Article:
By T.J. Simers
I noticed on my cell phone Clark Judge was calling. I’ve always thought this is how I will learn I have died.
Judge only calls when someone has passed.
We used to be competitors on the Chargers’ beat, as fine a football writing opponent as there was in the business. Now he is the host of “Talk of Fame Network,” knowing everything there is to know about those worthy for the NFL Hall of Fame.
He was in San Diego recently and didn’t call. I was relieved, knowing his pals at the San Diego Union-Tribune must still be with us. And a lot of them are pretty old.
I remember him calling to tell me Craig Stanke had died in his sleep in Florida. It was shocking, Stanke a sportswriter and as good a guy as I have known. And you probably have never heard of him.
I hate that. I spent many of my working years fawning over athletes because they were born blessed, and many of them would have been no match for Stanke as a great guy.
This time Judge was alerting me that Ernie Zampese had died, and again I was reminded how many great people have faded in my rearview window only to die before I showed more interest, more thoughtfulness and more initiative to check on them again.
I should have learned after former Rams’ coach Chuck Knox passed. Gosh, I loved that old warhorse. He was one of my favorite people and I treated him like a shirt once loved now lost in the back of my closet. I tried looking him up once or twice in the Plam Springs area, but my efforts were only half-hearted and then he was gone.
I learned. I heard my favorite coach of all time, Denver-NewYork-Atlanta’s Dan Reeves was in poor health and I sent him an email. Not exactly a warm and fuzzy story, but I got a message in return, and it meant so much even if his wife probably wrote it. And then Dan died.
I could call Vin Scully any time I wanted, but I didn’t even do that after his wife passed. You know, life so busy with an episode of Gunsmoke to watch. Nope, no excuse for letting life get away, but that’s what seems to happen.
Keeping in touch should be a way of life, but then life gets in the way. I have met so many giants who I came to know as just regular-old human beings, but then lost touch. Jeff Kent was really a human being, and fortunately he’s still with us, probably on a motorcyle somewhere.
I could blame it on Los Angeles Superior Court and sitting in there the past decade, but what a cop out. I called Peter O’Malley and asked him to testify on my behalf and before I finished the question he agreed. But what a schmuck I am, never calling Peter just to ask how he is doing and the last time we talked as columnist-baseball guy I was making fun of him for trying to buy the Dodgers again.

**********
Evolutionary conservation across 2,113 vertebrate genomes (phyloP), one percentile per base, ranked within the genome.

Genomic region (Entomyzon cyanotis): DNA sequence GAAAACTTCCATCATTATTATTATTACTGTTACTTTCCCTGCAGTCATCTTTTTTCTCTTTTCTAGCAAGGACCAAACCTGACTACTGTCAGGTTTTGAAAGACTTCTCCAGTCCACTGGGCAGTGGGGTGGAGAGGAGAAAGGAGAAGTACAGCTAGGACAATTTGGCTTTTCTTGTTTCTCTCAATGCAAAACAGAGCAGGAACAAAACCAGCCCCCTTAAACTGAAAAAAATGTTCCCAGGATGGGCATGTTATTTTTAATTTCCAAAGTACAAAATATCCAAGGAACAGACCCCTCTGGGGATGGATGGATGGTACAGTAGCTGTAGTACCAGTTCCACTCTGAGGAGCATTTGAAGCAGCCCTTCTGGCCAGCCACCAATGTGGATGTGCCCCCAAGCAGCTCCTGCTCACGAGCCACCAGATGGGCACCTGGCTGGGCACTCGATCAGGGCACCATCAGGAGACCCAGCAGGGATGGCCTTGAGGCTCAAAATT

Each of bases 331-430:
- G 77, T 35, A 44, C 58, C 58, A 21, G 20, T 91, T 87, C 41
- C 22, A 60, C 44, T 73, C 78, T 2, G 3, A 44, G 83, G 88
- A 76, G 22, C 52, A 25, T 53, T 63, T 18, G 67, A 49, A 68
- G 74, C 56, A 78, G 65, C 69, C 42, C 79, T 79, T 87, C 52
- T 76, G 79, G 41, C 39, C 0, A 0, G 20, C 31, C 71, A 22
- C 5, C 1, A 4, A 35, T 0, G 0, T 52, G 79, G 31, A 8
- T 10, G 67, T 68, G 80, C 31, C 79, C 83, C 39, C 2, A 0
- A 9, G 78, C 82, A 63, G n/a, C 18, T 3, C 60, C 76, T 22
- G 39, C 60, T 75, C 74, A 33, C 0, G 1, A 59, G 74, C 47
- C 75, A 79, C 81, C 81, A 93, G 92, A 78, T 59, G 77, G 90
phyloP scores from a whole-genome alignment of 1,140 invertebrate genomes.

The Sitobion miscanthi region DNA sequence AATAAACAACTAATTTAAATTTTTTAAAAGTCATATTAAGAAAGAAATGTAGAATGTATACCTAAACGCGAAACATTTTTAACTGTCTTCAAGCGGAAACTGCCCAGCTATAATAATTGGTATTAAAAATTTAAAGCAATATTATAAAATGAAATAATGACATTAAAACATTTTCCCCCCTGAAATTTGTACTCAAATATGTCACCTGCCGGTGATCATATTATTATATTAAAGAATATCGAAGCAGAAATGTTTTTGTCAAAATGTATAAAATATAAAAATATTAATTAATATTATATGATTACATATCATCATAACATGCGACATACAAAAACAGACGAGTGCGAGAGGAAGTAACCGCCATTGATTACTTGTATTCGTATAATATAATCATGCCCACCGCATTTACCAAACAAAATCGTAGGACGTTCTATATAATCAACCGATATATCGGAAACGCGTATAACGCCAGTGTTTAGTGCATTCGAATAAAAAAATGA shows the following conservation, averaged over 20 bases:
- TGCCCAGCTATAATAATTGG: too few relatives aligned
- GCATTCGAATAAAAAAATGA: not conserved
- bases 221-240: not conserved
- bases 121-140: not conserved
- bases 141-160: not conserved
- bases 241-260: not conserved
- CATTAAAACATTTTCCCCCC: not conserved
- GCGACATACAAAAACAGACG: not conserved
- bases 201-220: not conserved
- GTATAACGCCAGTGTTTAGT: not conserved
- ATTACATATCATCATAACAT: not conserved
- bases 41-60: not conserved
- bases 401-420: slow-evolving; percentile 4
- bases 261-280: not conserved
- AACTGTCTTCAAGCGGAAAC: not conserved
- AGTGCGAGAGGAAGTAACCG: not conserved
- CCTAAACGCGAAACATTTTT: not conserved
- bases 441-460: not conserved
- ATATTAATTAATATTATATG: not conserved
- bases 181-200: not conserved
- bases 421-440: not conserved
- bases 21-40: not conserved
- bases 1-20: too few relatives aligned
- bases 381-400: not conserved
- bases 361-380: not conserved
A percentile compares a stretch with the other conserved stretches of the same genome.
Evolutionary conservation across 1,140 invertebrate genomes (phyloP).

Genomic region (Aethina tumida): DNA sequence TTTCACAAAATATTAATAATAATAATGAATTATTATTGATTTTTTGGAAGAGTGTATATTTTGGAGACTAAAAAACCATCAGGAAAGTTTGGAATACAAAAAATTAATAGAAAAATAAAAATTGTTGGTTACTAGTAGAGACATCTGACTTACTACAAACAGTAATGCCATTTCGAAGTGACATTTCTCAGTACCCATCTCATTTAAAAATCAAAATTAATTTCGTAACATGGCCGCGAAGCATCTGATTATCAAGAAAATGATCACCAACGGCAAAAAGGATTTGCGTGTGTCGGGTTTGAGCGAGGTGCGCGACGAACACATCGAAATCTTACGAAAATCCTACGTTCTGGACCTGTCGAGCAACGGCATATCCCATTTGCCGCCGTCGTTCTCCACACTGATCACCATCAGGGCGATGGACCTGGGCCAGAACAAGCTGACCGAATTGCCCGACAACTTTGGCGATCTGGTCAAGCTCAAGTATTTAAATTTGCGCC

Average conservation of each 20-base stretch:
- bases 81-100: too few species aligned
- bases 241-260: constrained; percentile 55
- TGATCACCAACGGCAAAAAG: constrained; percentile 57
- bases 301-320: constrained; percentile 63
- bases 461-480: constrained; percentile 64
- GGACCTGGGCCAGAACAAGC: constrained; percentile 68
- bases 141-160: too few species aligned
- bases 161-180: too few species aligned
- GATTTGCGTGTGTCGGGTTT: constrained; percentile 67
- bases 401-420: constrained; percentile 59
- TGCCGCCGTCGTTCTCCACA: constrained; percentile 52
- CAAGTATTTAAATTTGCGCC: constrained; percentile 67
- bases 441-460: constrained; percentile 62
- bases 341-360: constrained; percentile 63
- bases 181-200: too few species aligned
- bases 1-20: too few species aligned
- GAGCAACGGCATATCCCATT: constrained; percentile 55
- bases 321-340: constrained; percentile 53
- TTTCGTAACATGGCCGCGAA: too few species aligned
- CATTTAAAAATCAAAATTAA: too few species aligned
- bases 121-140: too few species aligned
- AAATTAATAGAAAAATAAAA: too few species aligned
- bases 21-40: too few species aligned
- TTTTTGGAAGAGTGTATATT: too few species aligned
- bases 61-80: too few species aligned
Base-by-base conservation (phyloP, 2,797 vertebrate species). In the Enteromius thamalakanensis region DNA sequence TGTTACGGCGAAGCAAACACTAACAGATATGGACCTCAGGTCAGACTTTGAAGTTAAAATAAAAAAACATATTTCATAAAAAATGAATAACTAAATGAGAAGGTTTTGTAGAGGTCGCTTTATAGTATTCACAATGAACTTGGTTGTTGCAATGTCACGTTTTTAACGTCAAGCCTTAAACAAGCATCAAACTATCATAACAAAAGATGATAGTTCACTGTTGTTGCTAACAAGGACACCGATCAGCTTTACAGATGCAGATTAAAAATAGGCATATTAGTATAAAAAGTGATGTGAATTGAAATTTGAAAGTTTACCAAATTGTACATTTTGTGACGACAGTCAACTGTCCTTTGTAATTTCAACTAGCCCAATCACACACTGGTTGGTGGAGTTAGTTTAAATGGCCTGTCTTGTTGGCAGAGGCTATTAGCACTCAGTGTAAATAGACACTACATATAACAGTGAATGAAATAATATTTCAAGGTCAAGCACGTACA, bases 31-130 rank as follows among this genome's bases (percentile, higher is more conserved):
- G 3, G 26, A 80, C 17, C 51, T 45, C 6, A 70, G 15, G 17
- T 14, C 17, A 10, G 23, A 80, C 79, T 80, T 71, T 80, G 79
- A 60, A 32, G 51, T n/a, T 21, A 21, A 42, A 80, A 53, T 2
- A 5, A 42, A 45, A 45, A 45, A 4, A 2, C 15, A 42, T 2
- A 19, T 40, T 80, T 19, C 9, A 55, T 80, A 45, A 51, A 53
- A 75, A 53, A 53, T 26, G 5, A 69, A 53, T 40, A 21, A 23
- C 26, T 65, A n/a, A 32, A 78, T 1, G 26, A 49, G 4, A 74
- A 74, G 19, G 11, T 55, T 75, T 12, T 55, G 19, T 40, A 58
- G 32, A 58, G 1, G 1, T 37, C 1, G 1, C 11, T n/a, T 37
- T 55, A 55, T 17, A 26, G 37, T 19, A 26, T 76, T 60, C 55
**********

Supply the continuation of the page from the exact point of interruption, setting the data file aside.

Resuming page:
It’s easy for me to say he is right up there with Bishop Fulton J. Sheen in super humans that I have met, so why aren’t I picking up the telephone to tell him?
Can’t do that anymore with Ernie Zampese. I never met anyone who didn’t like the “Stamper.” He was the Stamper because he would pound a pack of new cigarettes on the back of his hand before opening it.
I wonder what that’s like to be so loved by everyone. Never tried smoking, was that the problem?
Ernie was an assistant football coach, primarily in the NFL, most of his life. He was judged a genius by some of the best players to ever play the game. Dan Fouts adored the guy, and I adored Dan Fouts the competitor.
Ernie had many chances to become a head coach, but he chose the background. I don’t get that, but he had such an impactful career, meaning so much to so many, I just hope he knew that. I can say I didn’t know him well enough as some who really knew him to get off the hook of letting him know what an admirer I was, but what a wasted rationalization.
Ernie seemed to be attached at the hip to Don Coryell, the Chargers’ former head coach, and I spent so many wonderful workdays laughing and carrying on with Coryell. He was so intense, once asked where the Chargers might practice only to learn the Padres were in the World Series and Qualcomm Stadium not available.
“Good for them, good for them,” gushed Coryell and he had no idea.
I loved trying to break through that intensity, and I think he got a kick out of the game we played. We had a dinner a number of years after he left the Chargers, Coryell yelling, “Hell yes, I was fired,” when I asked him if Chargers’ owner Alex Spanos had dismissed him.
Spanos let everyone think Coryell had lost the ability to fire up his players and had just wandered off during the middle of the season. He certainly fired up everyone in the restaurant.
I remember Coryell with such fondness, and I had to look up on Google when he passed. Or maybe Judge called me. Too much of that has happened.
In my own way that’s why I make mention of Ernie Zampese today, maybe the best I can do is draw some attention to the wonderful mark some folks made who others might never have known. It’s only a blog, probably more people sitting in the theater down the blog than readers, but something.
Yeah, I wish you all could have known Chuck Knox like I knew Chuck Knox, the jokester and wonderfully philosophical man who could say things like, “Football players play football” with a straight face.
A man deemed so stoic and cold and boring by much of the media and those sitting in the stands, who pulled me to the side and said, “Don’t you miss any of your daughter’s basketball games as I did; go and I will call you if anything happens.”
And he did, and it has nothing to do with his standing as a football coach, but more as a father.
Nope, I don’t want to be blindsided by Clark Judge again. But I worry, for example, if I call former Times Sports Editor Bill Dwyre to tell him what an amazing life he has had as a father, husband and journalist—he’ll think I’m preparing his eulogy.
Well, he will be 78.